True to form, Meat Loaf did not half-ass his performance in the least, not only belting out the song but coming at the band and audience as it ended, bug-eyed, going "COME ON! COME ON!" Rather comically, he had both a large cross necklace and his reading glasses around his neck as he performed. He poked fun at himself for that in a long speech inducting Steinman, whom he compared to Samuel Beckett and said, "We're in Vulcan mind-meld artistically" before concluding tearfully, "I can never repay him."
Former American Idol contestant Constantine Maroulis performs on stage with Meat Loaf. (Photo: Getty/Larry Busacca)
After the medley, Steinman cracked, "They shortened the song so much I felt like I was watching an episode of "Glee'" and noted, "I learned to write theatrically and that was the great breakthough." He memorably concluded his speech (and echoed the title of his 1983 hit "Total Eclipse of the Heart") by saying, "A great song became an erection of the heart."
Of course, the name on many people's lips this night was Frances Preston, the longtime BMI chief who passed away the day before.
She was mentioned by many people but her longtime colleague, BMI's Del Bryant, delivered a touching speech that he tearfully concluded, "She was a queen, and long did she reign." Emmylou Harris' performance of "Tears in Heaven" continued the mood beautifully.
Also often mentioned was SHOF co-founder Howie Richmond, who passed away last month.
A&M Records/Rondor Music co-founder Jerry Moss gave a long speech inducting longtime Rondor head Lance Freed, who he recalled hiring as a teenaged office boy before selecting him to take over Rondor. Freed spoke lovingly of his father, pioneering DJ Alan Freed, recalling how he'd play stacks of records for Lance and his sister, usually throwing them across the room after a few bars. But occasionally he'd play one two or three times and look at them and say, "That one's going on the radio tomorrow night."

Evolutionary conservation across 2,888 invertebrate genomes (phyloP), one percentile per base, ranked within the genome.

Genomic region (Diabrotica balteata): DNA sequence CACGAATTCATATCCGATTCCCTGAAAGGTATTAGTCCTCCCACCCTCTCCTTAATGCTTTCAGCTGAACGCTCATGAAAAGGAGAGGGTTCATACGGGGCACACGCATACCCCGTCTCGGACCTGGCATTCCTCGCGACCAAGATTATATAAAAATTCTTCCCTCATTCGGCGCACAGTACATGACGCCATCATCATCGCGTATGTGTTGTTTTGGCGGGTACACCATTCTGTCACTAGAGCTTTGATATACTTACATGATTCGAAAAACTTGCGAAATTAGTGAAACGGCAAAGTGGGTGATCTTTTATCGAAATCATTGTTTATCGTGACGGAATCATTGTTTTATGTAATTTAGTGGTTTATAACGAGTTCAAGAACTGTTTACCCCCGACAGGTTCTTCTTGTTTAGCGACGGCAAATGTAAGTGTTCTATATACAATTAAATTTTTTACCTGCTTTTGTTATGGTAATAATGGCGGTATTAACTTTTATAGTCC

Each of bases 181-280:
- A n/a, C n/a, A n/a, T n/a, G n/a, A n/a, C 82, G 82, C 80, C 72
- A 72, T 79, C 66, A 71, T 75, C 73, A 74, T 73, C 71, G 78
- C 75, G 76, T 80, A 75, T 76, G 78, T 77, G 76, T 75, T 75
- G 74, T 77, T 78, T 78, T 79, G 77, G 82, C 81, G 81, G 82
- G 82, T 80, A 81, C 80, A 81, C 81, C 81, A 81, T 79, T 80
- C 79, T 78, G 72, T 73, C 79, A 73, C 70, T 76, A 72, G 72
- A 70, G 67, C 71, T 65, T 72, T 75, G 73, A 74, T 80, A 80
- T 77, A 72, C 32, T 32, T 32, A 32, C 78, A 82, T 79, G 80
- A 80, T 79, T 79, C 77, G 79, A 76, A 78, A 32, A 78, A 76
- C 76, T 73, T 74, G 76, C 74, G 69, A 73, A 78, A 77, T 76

Bob Seger poses with Valerie Simpson at the ceremony. (Photo: Getty/Larry Busacca)
In accepting his award, Ne-Yo said, "Bette Midler just told me I'm for real -- that's just about all I need." Later in his speech, he thanked the organization for the honor but said, "I have so far to go -- I mean, the guy who wrote 'The Gambler' was just up here!" he concluded with a performance of his hit "So Sick."
The evening ended with Woody Guthrie's daughter Nora accepting the Pioneer Award on his behalf, and in a long speech she cleverly interwove the titles of dozens of his songs. The night ended with Take 6 singing "This Land Is Your Land," with a lead vocal by newcomer L.P., whose soaring voice did some astonishing acrobatics on the familiar melody.
A new singer strutting her stuff on a decades-old song made for a fitting conclusion to the evening.
(L-R): Jed Leiber, son of legendary songwriter Jerry Leiber; Ben E. King; and Mike Stoller. (Photo: Getty/Larry Busacca)